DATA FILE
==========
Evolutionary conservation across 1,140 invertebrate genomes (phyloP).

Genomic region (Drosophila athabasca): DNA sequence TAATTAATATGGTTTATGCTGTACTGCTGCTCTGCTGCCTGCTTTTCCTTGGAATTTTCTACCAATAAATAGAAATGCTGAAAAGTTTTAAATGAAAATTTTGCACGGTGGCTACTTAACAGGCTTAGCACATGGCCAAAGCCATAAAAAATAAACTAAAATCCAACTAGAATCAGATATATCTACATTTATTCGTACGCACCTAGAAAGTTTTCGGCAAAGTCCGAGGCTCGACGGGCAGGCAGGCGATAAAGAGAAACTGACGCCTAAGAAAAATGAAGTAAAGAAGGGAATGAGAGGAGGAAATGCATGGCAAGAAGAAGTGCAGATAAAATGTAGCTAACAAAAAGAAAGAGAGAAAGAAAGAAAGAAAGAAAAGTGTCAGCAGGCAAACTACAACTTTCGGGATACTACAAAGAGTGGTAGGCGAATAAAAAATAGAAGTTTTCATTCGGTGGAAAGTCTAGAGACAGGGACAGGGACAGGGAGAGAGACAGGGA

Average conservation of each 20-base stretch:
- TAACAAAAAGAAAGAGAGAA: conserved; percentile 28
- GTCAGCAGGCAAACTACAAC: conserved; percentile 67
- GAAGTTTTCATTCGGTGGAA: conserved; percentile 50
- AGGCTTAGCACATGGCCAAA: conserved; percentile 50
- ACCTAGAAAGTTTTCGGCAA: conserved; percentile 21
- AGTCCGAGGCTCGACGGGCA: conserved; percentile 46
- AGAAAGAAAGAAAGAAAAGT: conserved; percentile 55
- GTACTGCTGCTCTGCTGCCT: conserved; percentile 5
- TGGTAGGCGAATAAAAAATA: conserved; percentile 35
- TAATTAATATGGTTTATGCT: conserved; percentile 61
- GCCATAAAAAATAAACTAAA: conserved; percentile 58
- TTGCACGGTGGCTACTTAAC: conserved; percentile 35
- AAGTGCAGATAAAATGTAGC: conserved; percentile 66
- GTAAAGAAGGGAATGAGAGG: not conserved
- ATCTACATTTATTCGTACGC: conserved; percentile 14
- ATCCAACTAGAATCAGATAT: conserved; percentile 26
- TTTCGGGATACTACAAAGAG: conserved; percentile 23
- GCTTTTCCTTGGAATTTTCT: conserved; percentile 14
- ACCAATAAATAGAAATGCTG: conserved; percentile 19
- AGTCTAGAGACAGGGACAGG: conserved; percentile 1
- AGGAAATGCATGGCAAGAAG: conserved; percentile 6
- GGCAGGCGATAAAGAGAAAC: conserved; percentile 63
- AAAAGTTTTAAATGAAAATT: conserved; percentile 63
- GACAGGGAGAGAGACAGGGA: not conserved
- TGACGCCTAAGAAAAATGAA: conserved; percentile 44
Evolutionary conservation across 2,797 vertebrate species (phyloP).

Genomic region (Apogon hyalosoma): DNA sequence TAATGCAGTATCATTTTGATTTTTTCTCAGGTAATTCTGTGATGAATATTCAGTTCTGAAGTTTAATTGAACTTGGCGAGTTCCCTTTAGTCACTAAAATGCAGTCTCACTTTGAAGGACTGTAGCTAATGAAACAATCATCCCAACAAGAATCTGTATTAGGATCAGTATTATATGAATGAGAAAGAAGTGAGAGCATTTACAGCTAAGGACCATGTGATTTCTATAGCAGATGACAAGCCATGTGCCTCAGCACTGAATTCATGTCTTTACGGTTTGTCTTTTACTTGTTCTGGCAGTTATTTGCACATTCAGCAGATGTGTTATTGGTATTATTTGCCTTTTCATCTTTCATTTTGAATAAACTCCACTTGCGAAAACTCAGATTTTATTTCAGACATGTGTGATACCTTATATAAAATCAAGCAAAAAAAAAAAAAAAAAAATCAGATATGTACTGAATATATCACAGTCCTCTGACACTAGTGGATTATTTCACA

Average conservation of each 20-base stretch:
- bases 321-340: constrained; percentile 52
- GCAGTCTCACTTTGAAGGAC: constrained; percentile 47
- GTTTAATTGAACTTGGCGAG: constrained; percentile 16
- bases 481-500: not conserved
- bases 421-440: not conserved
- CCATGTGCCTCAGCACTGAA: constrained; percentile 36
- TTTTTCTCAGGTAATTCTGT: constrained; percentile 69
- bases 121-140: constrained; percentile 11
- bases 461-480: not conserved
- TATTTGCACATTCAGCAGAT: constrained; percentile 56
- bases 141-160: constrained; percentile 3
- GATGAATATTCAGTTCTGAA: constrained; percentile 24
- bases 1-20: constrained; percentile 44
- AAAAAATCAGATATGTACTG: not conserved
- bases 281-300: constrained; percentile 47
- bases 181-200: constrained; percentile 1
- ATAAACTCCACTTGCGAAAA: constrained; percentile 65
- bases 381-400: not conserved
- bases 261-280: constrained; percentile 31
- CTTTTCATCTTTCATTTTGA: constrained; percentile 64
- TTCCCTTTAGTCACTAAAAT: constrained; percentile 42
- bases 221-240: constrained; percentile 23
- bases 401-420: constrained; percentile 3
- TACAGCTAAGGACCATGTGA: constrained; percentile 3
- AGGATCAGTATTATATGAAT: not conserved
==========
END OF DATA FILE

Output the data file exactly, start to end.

Evolutionary conservation across 1,140 invertebrate genomes (phyloP).

Genomic region (Drosophila athabasca): DNA sequence TAATTAATATGGTTTATGCTGTACTGCTGCTCTGCTGCCTGCTTTTCCTTGGAATTTTCTACCAATAAATAGAAATGCTGAAAAGTTTTAAATGAAAATTTTGCACGGTGGCTACTTAACAGGCTTAGCACATGGCCAAAGCCATAAAAAATAAACTAAAATCCAACTAGAATCAGATATATCTACATTTATTCGTACGCACCTAGAAAGTTTTCGGCAAAGTCCGAGGCTCGACGGGCAGGCAGGCGATAAAGAGAAACTGACGCCTAAGAAAAATGAAGTAAAGAAGGGAATGAGAGGAGGAAATGCATGGCAAGAAGAAGTGCAGATAAAATGTAGCTAACAAAAAGAAAGAGAGAAAGAAAGAAAGAAAGAAAAGTGTCAGCAGGCAAACTACAACTTTCGGGATACTACAAAGAGTGGTAGGCGAATAAAAAATAGAAGTTTTCATTCGGTGGAAAGTCTAGAGACAGGGACAGGGACAGGGAGAGAGACAGGGA

Average conservation of each 20-base stretch:
- TAACAAAAAGAAAGAGAGAA: conserved; percentile 28
- GTCAGCAGGCAAACTACAAC: conserved; percentile 67
- GAAGTTTTCATTCGGTGGAA: conserved; percentile 50
- AGGCTTAGCACATGGCCAAA: conserved; percentile 50
- ACCTAGAAAGTTTTCGGCAA: conserved; percentile 21
- AGTCCGAGGCTCGACGGGCA: conserved; percentile 46
- AGAAAGAAAGAAAGAAAAGT: conserved; percentile 55
- GTACTGCTGCTCTGCTGCCT: conserved; percentile 5
- TGGTAGGCGAATAAAAAATA: conserved; percentile 35
- TAATTAATATGGTTTATGCT: conserved; percentile 61
- GCCATAAAAAATAAACTAAA: conserved; percentile 58
- TTGCACGGTGGCTACTTAAC: conserved; percentile 35
- AAGTGCAGATAAAATGTAGC: conserved; percentile 66
- GTAAAGAAGGGAATGAGAGG: not conserved
- ATCTACATTTATTCGTACGC: conserved; percentile 14
- ATCCAACTAGAATCAGATAT: conserved; percentile 26
- TTTCGGGATACTACAAAGAG: conserved; percentile 23
- GCTTTTCCTTGGAATTTTCT: conserved; percentile 14
- ACCAATAAATAGAAATGCTG: conserved; percentile 19
- AGTCTAGAGACAGGGACAGG: conserved; percentile 1
- AGGAAATGCATGGCAAGAAG: conserved; percentile 6
- GGCAGGCGATAAAGAGAAAC: conserved; percentile 63
- AAAAGTTTTAAATGAAAATT: conserved; percentile 63
- GACAGGGAGAGAGACAGGGA: not conserved
- TGACGCCTAAGAAAAATGAA: conserved; percentile 44
Evolutionary conservation across 2,797 vertebrate species (phyloP).

Genomic region (Apogon hyalosoma): DNA sequence TAATGCAGTATCATTTTGATTTTTTCTCAGGTAATTCTGTGATGAATATTCAGTTCTGAAGTTTAATTGAACTTGGCGAGTTCCCTTTAGTCACTAAAATGCAGTCTCACTTTGAAGGACTGTAGCTAATGAAACAATCATCCCAACAAGAATCTGTATTAGGATCAGTATTATATGAATGAGAAAGAAGTGAGAGCATTTACAGCTAAGGACCATGTGATTTCTATAGCAGATGACAAGCCATGTGCCTCAGCACTGAATTCATGTCTTTACGGTTTGTCTTTTACTTGTTCTGGCAGTTATTTGCACATTCAGCAGATGTGTTATTGGTATTATTTGCCTTTTCATCTTTCATTTTGAATAAACTCCACTTGCGAAAACTCAGATTTTATTTCAGACATGTGTGATACCTTATATAAAATCAAGCAAAAAAAAAAAAAAAAAAATCAGATATGTACTGAATATATCACAGTCCTCTGACACTAGTGGATTATTTCACA

Average conservation of each 20-base stretch:
- bases 321-340: constrained; percentile 52
- GCAGTCTCACTTTGAAGGAC: constrained; percentile 47
- GTTTAATTGAACTTGGCGAG: constrained; percentile 16
- bases 481-500: not conserved
- bases 421-440: not conserved
- CCATGTGCCTCAGCACTGAA: constrained; percentile 36
- TTTTTCTCAGGTAATTCTGT: constrained; percentile 69
- bases 121-140: constrained; percentile 11
- bases 461-480: not conserved
- TATTTGCACATTCAGCAGAT: constrained; percentile 56
- bases 141-160: constrained; percentile 3
- GATGAATATTCAGTTCTGAA: constrained; percentile 24
- bases 1-20: constrained; percentile 44
- AAAAAATCAGATATGTACTG: not conserved
- bases 281-300: constrained; percentile 47
- bases 181-200: constrained; percentile 1
- ATAAACTCCACTTGCGAAAA: constrained; percentile 65
- bases 381-400: not conserved
- bases 261-280: constrained; percentile 31
- CTTTTCATCTTTCATTTTGA: constrained; percentile 64
- TTCCCTTTAGTCACTAAAAT: constrained; percentile 42
- bases 221-240: constrained; percentile 23
- bases 401-420: constrained; percentile 3
- TACAGCTAAGGACCATGTGA: constrained; percentile 3
- AGGATCAGTATTATATGAAT: not conserved